“The movie’s goal isn’t just to get everyone to delete the apps from their phones,” he says. “We all know that this is not to be expected of everyone … I think what has changed is that it creates a global common consensus on a problem.”
To uncover the extent of the problem, I set out to find out how much information I had willingly given to tech giants over the years.
Requesting my data from Facebook, which is valued at $ 774 billion ($ 1090 billion) and also owns Instagram and WhatsApp, took just 10 minutes to retrieve the 338 megabytes of data stored about me.
However, Doctor Belinda Barnet, a media lecturer at Swinburne University, says this information is just the beginning of the data Facebook holds about me.
“What Facebook calls platform data is things they think are proprietary, like the like button, how long you hover over a post, or how fast you scroll, how you interact with the platform,” she says . “That reveals a lot of information about you, but you will never get that data. They don’t think you own them like the pictures you post. ”
All of the information we post on Facebook is categorized and advertisers can use these categories to target advertisements.
Advertisers can search based on the relationship status of a single, engaged, open relationship, separated, domestic partnership, civil union, divorced, widowed, or “complicated” person, and based on life events such as a new job, newlywed, outside of the family or in the family are aiming for a long-distance relationship.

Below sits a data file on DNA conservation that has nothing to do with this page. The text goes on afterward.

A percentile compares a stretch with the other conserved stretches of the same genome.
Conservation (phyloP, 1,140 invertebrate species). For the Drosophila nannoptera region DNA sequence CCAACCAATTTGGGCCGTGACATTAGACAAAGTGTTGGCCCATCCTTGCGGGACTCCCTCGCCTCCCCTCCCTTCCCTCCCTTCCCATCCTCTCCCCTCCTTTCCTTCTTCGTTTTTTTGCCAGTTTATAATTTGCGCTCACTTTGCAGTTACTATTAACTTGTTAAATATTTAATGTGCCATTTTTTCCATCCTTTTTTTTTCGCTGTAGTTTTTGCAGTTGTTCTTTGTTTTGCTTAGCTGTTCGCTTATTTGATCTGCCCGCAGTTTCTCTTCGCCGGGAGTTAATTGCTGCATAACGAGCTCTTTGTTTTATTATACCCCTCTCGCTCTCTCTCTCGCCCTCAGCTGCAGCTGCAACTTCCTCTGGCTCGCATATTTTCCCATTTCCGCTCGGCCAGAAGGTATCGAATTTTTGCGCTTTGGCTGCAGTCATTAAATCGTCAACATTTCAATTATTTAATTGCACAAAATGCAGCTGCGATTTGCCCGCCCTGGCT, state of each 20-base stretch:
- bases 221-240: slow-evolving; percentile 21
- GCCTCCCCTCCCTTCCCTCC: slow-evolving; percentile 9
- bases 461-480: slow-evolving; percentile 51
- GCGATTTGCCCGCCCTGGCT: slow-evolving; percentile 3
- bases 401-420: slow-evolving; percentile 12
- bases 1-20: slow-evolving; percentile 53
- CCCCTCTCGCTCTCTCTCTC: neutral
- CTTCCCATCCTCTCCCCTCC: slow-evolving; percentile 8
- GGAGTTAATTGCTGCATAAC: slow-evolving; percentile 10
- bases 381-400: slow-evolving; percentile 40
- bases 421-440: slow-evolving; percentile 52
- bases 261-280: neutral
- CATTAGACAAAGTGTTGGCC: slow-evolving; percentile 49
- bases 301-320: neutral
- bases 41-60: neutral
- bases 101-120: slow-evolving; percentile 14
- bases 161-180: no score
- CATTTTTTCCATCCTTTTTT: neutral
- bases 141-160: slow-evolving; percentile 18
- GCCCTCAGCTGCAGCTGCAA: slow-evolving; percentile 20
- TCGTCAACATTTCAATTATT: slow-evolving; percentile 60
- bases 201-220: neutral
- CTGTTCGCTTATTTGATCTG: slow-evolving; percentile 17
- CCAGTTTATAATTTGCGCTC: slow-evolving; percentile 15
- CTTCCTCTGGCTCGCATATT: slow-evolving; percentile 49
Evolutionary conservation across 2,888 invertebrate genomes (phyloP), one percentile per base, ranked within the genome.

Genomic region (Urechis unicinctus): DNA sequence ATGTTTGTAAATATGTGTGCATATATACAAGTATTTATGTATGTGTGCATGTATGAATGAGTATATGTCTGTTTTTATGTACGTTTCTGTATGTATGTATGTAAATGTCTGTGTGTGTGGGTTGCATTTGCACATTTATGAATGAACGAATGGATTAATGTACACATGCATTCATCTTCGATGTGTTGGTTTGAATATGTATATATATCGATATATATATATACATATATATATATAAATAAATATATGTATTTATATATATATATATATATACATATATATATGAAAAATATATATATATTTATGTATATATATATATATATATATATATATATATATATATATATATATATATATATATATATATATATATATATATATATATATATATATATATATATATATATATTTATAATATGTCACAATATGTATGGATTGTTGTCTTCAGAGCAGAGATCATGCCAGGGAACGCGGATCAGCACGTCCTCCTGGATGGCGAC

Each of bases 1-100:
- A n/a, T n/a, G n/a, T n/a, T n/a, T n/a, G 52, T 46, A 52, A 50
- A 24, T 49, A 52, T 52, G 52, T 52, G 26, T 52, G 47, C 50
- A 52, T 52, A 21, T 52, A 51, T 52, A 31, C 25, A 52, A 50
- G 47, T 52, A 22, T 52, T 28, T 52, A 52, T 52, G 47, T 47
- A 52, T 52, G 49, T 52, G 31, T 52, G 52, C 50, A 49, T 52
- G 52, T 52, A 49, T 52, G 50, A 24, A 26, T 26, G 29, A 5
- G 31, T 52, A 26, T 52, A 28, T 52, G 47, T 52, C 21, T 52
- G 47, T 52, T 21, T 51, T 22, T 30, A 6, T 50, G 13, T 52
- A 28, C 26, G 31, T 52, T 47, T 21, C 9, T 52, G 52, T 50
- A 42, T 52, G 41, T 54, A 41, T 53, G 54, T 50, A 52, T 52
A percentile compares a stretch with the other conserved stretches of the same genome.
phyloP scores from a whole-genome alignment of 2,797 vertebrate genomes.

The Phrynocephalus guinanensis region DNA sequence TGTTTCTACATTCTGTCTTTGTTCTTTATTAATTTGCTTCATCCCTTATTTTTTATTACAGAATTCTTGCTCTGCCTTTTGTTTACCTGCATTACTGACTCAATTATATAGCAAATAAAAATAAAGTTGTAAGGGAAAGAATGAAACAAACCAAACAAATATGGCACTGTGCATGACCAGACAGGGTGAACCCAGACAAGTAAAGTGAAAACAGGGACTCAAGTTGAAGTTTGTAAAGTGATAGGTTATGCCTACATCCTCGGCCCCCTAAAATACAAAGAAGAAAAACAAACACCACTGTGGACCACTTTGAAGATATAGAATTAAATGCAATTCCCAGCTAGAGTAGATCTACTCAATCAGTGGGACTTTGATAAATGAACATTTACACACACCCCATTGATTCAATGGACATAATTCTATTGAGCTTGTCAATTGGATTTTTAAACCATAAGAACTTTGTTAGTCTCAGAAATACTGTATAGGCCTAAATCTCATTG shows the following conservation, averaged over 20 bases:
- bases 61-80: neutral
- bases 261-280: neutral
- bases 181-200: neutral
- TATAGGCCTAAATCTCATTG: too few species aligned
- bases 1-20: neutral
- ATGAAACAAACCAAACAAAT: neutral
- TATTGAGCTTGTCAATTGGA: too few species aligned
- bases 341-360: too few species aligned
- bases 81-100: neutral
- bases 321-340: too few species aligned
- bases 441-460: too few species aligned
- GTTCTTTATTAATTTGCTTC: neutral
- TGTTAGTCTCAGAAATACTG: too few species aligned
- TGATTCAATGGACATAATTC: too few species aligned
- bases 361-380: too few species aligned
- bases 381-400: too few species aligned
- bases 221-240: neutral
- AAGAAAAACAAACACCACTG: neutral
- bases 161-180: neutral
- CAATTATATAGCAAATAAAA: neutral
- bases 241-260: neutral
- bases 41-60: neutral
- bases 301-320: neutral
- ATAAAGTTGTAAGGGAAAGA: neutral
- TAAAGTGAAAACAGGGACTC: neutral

He says advertisers can also target people who love to travel by accessing anyone who has posted a vacation picture on Facebook.
“You can volunteer your date of birth on Facebook, but even if you don’t, Facebook can probably algorithmically work it out from the messages people post,” he says. “I call it creepy creepy good because it’s creepy and creepy, but the ability to aim from a marketing standpoint is pretty powerful.”
A spokesman for Facebook would not comment on whether the platform is exposed to any user reaction due to the documentary, and says the company’s user base continues to grow.
The spokesman referred to the response from Facebook The social dilemma Released earlier this month where it questions the documentary’s claims and says it buries substance into sensationalism.
“In this system we are the whale, we are the tree, we are worth more when we are broken down for our attention,” says Harris.
“You are not the product,” it says in the response from Facebook. “We provide advertisers with reports on the types of people seeing their ads and the performance of their ads. However, we do not pass on any information that personally identifies you, unless you give us permission. ”
Facebook claims The social dilemma gives a skewed view of how social media platforms work to create a “convenient scapegoat” for “difficult and complex societal problems”.
Tick Thank you
TikTok has been downloaded 2 billion times worldwide, with an estimated 2.5 million users in Australia and a 50 percent increase in users since the COVID-19 pandemic began.